The Plan Nord: a Quebecois, Modern Version of the Tragedy of the Commons? (Part 2)
2. The Project of a Generation
Quebec's Plan Nord, if it lacks something, certainly doesn't lack ambition. The immensity of the coveted territory, the impressive amounts of money that will be invested over the next 25 years or so, and the amazing job creation potential it bears should please anyone who is fond of gigantic ventures.
2.1 The Multiple Aspects of the Plan Nord
As exposed by Quebec's Ministry of Natural Resources and Wildlife (MNRW), the Plan Nord has four main components: community development, economic potential, transportation and communications, and environmental protection. Each of these components is in turn divided into different aspects with goals attached to them.
Community development, for instance, has five subcomponents: education, manpower, housing, health and social services, and culture. All of these will seek to improve the life of those who live in the 1.2 million square kilometres of land that is included in the project, quite far from any big urban centre. Even though Quebec has a population of eight million, most people live in the south of the province: only about 120 000 people -- of which about one-quarter are Inuit and aboriginals from the Cree, the Innu, and the Naskapi Nations -- are settled in the Plan Nord area (MNRW, 2011a).
The quality of life in these northern communities often is not as good as that of southern Quebecois; the discrepancy is even more accentuated among First Nations, where the school drop-out rate is three times that of the rest of Quebec (MNRW, 2011b) and unemployment is quite high. The Plan Nord thus seeks to promote school and improve education in Northern Quebec, train and hire northern communities, Inuit and First Nations members in various development projects, renovate and build hundreds of new housing units to better satisfy the needs of the northern population and to welcome the incoming workforce.
It also hopes to improve health and social services to satisfy a population, which will certainly boom as development projects unfold, and to promote First Nations culture through agreements and infrastructure (MNRW, 2011b; 2011c; 2011d; 2011e; 2011f). The idea obviously is to take advantage of the various economic ventures of the Plan to improve the quality of life of otherwise unheard-of Quebecois communities.
The economic potential of northern Quebec is fascinating; to make the most out of its development, the Plan Nord encompasses energy resources, mineral resources, forest resources, wildlife resources, tourism, and bio-food production. In a nutshell, the energy program mostly seeks to add 3,500 MW of clean, renewable energy (mostly hydroelectric and wind power) to Quebec's national network (which is administered by Hydro-Québec, a government-owned public utility), supply industrial needs even if they are not within reach of the main network, and support a wind power-diesel pilot project to generate energy in an Inuit community still deprived from it (MNRW, 2011g).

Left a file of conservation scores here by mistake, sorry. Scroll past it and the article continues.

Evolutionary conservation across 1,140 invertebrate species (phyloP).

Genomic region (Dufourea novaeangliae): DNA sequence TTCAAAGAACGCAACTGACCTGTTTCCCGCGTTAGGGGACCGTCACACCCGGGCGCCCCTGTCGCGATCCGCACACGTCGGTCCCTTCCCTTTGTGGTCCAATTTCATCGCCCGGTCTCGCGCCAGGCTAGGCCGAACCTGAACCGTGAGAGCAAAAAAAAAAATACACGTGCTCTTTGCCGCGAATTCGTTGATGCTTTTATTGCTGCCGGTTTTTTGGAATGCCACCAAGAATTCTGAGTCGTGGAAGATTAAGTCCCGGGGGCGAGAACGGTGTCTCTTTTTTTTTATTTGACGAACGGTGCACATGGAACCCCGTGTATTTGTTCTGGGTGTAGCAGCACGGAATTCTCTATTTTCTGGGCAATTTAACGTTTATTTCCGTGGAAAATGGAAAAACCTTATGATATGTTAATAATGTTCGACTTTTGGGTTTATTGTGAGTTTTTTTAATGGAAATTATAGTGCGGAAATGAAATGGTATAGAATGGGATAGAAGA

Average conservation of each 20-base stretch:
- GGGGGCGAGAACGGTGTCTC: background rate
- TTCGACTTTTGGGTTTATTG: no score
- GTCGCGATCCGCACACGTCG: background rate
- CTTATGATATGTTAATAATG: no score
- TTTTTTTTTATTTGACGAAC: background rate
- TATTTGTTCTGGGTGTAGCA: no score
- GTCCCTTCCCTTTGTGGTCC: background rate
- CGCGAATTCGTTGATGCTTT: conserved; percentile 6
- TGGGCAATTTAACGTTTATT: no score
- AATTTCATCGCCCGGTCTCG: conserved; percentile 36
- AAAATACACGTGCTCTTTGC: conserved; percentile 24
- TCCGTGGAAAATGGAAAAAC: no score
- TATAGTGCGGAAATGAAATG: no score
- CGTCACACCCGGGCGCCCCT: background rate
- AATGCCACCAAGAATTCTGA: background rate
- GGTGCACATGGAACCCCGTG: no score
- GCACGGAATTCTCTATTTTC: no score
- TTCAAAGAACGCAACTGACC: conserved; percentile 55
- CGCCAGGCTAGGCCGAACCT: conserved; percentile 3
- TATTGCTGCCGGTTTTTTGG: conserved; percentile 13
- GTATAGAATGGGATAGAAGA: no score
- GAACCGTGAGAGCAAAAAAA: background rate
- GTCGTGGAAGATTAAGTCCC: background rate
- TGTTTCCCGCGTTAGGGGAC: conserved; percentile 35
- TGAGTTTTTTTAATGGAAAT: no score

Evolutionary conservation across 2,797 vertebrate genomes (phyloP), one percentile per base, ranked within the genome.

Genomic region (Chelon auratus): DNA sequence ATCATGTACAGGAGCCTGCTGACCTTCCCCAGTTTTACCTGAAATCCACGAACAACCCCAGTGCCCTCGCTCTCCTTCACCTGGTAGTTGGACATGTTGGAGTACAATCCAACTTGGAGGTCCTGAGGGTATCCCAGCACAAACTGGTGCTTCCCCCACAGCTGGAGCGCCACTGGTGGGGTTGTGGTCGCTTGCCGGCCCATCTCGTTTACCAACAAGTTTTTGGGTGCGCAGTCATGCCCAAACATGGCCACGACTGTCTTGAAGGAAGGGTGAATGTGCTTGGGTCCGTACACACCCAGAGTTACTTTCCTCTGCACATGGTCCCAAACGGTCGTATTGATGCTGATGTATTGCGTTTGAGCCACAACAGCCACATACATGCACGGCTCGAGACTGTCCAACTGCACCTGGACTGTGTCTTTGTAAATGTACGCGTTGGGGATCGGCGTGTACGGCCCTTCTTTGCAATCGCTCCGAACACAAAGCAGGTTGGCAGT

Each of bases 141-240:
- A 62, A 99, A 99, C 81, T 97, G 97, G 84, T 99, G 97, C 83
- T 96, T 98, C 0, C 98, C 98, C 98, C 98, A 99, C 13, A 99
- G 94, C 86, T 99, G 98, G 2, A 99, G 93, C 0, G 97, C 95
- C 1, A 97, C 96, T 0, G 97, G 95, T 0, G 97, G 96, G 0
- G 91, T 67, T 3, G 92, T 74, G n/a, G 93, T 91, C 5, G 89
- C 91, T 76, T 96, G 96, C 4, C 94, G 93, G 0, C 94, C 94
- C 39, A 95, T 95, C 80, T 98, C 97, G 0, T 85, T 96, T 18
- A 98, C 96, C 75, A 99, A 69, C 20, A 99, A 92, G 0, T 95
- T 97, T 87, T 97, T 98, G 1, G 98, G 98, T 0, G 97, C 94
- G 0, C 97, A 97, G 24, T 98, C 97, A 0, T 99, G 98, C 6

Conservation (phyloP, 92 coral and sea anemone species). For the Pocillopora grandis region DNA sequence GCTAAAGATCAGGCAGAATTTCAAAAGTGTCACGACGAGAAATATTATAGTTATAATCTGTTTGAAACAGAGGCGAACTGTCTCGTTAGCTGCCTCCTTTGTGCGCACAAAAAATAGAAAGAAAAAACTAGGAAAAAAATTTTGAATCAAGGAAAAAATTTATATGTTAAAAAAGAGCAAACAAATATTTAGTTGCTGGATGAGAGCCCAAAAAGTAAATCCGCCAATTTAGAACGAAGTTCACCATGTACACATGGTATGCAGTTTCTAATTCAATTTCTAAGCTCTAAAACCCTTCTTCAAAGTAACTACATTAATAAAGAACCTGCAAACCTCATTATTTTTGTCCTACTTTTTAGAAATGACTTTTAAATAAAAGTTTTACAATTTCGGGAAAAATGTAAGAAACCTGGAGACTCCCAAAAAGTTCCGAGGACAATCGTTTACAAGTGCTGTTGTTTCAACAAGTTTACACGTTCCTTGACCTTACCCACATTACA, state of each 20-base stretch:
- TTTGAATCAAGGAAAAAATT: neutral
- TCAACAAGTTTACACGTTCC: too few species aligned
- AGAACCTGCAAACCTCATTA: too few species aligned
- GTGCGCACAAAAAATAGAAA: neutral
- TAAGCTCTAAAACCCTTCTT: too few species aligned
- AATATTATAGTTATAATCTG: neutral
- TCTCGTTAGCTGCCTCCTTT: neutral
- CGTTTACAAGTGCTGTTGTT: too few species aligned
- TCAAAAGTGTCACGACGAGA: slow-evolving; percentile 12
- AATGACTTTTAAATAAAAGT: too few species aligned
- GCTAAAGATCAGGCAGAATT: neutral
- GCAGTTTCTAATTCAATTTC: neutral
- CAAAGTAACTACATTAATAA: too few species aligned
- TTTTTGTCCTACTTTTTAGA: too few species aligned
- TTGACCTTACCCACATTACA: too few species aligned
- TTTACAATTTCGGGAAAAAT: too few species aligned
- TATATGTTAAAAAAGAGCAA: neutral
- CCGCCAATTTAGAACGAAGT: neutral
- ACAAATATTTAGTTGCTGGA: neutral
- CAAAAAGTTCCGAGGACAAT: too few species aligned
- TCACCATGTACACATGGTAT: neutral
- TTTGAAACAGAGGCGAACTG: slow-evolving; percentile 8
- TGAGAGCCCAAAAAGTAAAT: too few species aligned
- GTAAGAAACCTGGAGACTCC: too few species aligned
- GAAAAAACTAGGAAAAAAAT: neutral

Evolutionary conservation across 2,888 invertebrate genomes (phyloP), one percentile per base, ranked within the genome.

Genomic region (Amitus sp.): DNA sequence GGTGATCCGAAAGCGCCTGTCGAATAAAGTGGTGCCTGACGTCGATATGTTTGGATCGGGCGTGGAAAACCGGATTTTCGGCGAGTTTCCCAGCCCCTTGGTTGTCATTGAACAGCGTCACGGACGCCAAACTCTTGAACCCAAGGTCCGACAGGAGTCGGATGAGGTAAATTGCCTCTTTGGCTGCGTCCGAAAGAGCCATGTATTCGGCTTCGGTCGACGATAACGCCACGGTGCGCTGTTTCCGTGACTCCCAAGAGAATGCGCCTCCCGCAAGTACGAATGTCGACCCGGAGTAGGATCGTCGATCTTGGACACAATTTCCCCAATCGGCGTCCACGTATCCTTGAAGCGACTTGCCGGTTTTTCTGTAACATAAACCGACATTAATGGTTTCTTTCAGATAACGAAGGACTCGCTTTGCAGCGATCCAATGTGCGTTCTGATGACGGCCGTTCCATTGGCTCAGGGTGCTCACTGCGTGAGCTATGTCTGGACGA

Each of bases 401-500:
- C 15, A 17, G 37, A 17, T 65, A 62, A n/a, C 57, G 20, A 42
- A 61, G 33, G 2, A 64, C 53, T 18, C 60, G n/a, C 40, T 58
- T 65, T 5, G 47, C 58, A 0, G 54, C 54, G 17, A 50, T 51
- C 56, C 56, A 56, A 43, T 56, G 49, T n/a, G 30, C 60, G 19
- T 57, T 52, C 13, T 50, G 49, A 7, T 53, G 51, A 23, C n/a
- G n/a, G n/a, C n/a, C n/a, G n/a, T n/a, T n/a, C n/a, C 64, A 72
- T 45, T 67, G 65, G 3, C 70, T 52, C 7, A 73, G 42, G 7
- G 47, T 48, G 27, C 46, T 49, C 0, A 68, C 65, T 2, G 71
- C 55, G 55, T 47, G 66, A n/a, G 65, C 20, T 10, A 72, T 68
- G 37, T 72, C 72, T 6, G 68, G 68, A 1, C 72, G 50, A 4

On the mineral side, the Plan Nord aims at increasing Quebec's production of staples such as iron ore, diamond, gold, nickel, cobalt, zinc, rare earth metals and others. Even if it is private firms that will exploit the minerals, Quebec claims it will get a fair return of the companies' profits (MNRW, 2011h). The forest-related part of the Plan mostly seeks to acquire knowledge about northern vegetation, support the use of forest biomass through good and new practices, and establish local forests in some regions (MNRW, 2011i).
As to the transportation and communications objectives of the Plan Nord, they mostly intend to modernize northern Quebec. In an attempt to facilitate access to regions with huge economic potential, many roads and airports will be repaired and new ones will be built. Deepwater ports and railways are also expected to be constructed (MNRW, 2011j). High-speed Internet and cellular telephony should also be developed both to enhance the quality of life of the communities living there and to assist private entrepreneurs who will be operating all over these remote areas (MNRW, 2011k).
Last but not least, the Plan Nord is described as a project to be carried out in a spirit of sustainability. In effect, the government hopes to protect 50 per cent of the territory covering the Plan Nord by 2035, and as much as 20 per cent in the years to come - that is, by 2020. Provincial parks should be built, an atlas on northern Quebec's biodiversity ought to be finished and published, and a strategy to accomplish the 50 per cent-protection goal is expected to be carried out following the passage of a framework law (MNRW, 2011l).
This brief but rather complete portrait of the Plan Nord's main components certainly gives an idea of the project's grandeur. However, for most of the Plan's biggest critics, the fact over which the shoe pinches concerns the financing of this project of a generation. Therefore, we shall now turn the financial part of the Plan, whose closer examination will allow us to better understand how Quebec's commons is affected fiscally, either positively or negatively, by the Plan Nord.